Julianne Moore 5 results

At #TIFF18, it’s all about the music

Movies: #TIFF18, Toronto International Film Festival The soundtrack of movies can leave you with the exhilaration of the dance floor, or bring you down into the existential angst of neo-noir By Jay Stone (September 8, 2018) TORONTO — There was a great moment at the movies this morning, near the end of Gloria Bell, Sebastian Lelio’s English-language remake of his own 2013 drama Gloria. Julianne Moore, replacing Chilean actress Paulina Garcia in the original, stars as a 50ish divorcee — are they still called that? — who has a productive but somewhat lonely life that she spices up by going to dance clubs and letting herself get lost in the candy sounds of disco. A romance with a divorced man (John Turturro), who seems not quite totally divorced, disrupts her balance, but in the final scene, we see Moore back on the dance floor, raising her arms and swaying from side to side as Laura Branigan sings the old hit Gloria. You can sometimes forget the importance of music in ...
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Kingsman: Golden Circle a Misogynist Swirl

Movie Review: Kingsman — The Golden Circle Director Matthew Vaughn loses the satirical dimensions of the graphic novel in this second live-action adaptation of Mark Millar and Dave Gibbons's sendup of the gentleman spy archetype, and not even the A-list cast of Colin Firth, Julianne Moore and Jeff Bridges can save this vulgar parade of obscenity
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Movie review: Maggie’s Plan is a loopy rom-com

Indie darling Greta Gerwig plays a single woman who longs for a baby in a Rebecca Miller film that comes from the Woody Allen school of New York City angst  

Rebecca Miller gets screwball

Interview: Rebecca Miller She may be the daughter of the man who penned Death of a Salesman, but Rebecca Miller reveals an undeniable talent for thoroughly goofy comedy in her latest film, Maggie's Plan By Katherine Monk Rebecca Miller’s intellectual pedigree cannot be argued: daughter of Pulitzer-winner Arthur Miller, graduate of Choate and Yale, and married to the towering dramatic talent named Daniel-Day Lewis. But speaking to Miller over the phone, the legacy of Willy Loman walks out the door and the inner goofball emerges. It’s a side of Miller that’s on full display in her latest work, Maggie’s Plan, a feature film that charmed audiences at this year’s Sundance Film Festival and opens theatrically this week. A full-on comedy that’s been drawing comparisons to Woody Allen’s witty dissections of the academic elite, Maggie’s Plan stars Greta Gerwig as a modern gal looking to enhance her life in a millennial way. Maggie wants to have a baby without ...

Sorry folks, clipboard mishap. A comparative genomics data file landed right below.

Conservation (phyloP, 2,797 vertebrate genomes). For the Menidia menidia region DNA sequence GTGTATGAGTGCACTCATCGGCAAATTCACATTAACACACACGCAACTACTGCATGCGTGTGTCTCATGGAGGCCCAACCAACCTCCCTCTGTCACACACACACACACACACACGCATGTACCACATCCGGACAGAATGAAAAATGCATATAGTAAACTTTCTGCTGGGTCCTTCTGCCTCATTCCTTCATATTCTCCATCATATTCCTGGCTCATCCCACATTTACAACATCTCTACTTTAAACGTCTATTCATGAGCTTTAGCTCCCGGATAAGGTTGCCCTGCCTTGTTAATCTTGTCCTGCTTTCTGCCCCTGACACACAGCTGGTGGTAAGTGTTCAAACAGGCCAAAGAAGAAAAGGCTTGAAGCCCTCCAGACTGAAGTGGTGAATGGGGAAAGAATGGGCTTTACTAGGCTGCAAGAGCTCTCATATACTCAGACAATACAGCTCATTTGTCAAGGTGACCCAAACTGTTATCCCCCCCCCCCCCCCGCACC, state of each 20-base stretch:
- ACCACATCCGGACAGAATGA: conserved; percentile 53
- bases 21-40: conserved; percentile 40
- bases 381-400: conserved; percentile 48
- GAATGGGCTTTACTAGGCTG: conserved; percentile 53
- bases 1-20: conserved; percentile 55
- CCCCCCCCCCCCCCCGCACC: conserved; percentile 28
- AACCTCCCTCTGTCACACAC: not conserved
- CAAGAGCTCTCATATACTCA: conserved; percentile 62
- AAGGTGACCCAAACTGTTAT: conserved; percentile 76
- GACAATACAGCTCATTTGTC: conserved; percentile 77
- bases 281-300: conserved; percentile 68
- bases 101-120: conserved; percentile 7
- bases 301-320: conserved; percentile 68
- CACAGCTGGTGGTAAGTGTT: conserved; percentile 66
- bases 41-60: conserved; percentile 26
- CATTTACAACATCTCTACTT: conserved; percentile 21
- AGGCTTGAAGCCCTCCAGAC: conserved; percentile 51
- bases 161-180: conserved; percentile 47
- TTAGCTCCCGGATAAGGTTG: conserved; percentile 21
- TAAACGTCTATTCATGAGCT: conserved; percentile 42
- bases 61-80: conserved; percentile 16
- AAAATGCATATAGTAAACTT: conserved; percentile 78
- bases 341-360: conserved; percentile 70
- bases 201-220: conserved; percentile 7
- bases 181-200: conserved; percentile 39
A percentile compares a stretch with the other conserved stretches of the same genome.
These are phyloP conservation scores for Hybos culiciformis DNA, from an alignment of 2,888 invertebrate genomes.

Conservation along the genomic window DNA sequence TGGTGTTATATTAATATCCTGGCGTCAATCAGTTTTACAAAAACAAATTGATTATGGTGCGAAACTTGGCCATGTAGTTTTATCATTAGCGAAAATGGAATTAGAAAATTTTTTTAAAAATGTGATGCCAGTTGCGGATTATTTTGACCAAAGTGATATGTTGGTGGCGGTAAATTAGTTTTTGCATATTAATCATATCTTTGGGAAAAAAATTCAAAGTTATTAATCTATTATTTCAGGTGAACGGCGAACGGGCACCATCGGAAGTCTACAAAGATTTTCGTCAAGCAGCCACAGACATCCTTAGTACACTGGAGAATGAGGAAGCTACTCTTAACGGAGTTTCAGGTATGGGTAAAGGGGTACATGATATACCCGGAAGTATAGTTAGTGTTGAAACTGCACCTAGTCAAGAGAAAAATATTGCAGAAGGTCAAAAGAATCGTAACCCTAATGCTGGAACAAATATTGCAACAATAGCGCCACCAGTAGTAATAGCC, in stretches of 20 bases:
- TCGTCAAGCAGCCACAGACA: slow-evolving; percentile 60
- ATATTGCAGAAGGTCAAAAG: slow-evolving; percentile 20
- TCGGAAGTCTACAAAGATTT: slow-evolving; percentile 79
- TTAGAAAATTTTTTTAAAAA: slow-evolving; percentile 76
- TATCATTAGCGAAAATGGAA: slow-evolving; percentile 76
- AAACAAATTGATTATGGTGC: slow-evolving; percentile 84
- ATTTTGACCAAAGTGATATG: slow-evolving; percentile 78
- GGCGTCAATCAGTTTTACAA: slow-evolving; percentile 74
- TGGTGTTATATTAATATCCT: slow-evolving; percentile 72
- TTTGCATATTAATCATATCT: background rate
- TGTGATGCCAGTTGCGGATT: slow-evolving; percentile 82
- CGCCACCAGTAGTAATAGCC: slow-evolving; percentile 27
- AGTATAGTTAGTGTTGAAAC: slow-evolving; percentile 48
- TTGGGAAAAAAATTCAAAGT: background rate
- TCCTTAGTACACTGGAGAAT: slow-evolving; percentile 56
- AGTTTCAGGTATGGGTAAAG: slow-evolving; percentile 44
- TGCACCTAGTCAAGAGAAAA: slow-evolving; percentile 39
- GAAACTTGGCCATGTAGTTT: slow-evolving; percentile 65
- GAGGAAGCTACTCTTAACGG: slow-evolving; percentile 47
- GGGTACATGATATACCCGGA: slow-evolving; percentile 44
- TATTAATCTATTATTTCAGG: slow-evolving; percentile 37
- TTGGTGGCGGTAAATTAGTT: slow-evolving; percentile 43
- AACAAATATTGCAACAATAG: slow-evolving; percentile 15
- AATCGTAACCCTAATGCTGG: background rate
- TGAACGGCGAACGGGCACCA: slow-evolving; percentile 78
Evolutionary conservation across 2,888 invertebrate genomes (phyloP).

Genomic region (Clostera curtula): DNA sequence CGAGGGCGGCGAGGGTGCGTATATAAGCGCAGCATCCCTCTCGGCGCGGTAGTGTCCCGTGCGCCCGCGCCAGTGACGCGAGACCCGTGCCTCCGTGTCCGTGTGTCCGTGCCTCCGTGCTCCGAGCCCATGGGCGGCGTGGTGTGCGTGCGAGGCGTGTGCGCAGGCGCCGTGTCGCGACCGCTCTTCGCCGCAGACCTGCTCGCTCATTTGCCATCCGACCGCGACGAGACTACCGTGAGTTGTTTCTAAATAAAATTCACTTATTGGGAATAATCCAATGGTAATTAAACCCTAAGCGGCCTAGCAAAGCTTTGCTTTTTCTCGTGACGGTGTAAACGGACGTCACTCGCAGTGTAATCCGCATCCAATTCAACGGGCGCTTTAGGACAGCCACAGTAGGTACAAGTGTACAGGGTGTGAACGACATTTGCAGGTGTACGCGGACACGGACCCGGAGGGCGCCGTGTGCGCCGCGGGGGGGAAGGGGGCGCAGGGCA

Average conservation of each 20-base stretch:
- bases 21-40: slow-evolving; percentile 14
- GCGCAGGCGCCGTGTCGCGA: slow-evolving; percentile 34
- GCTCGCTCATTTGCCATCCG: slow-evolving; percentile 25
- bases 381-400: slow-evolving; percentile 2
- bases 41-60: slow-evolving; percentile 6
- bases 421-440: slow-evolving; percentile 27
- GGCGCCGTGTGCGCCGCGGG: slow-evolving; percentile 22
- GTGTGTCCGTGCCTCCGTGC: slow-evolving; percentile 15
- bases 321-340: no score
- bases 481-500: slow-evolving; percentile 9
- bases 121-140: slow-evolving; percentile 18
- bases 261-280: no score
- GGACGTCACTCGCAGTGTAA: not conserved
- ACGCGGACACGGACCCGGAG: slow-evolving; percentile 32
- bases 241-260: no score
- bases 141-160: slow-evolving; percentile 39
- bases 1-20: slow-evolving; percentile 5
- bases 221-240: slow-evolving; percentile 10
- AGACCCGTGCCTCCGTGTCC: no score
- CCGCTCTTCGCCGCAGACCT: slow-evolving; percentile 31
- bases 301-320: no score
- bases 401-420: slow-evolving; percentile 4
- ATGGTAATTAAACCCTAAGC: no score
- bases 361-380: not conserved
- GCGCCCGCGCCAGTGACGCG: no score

Truth is stranger than TIFF

Real-life dramas make their appearance at the Toronto film festival, but sometimes in the movies, facts get in the way of a good story By Jay Stone   TORONTO — Truth occasionally makes an appearance at a Toronto International Film Festival, although usually not in the presence of a movie star (“You were great, Kevin!”) It pops up in a few movies, more or less; not just in documentaries, its natural home, but in the Hollywood versions of real-life stories, usually twisted ever so slightly to make it more interesting, or cinematic, or sellable. Sure, truth is stranger than fiction, but the challenge is to make it more lucrative.   The biggest “true” story at TIFF is Spotlight, the Tom McCarthy version of the real-life expose by the Boston Globe of the scandal of sexual abuse of children by Catholic priests (the Globe won the 2003 Pulitzer prize for the story.)   Spotlight — the name of the four-person investigative team at the Globe that ...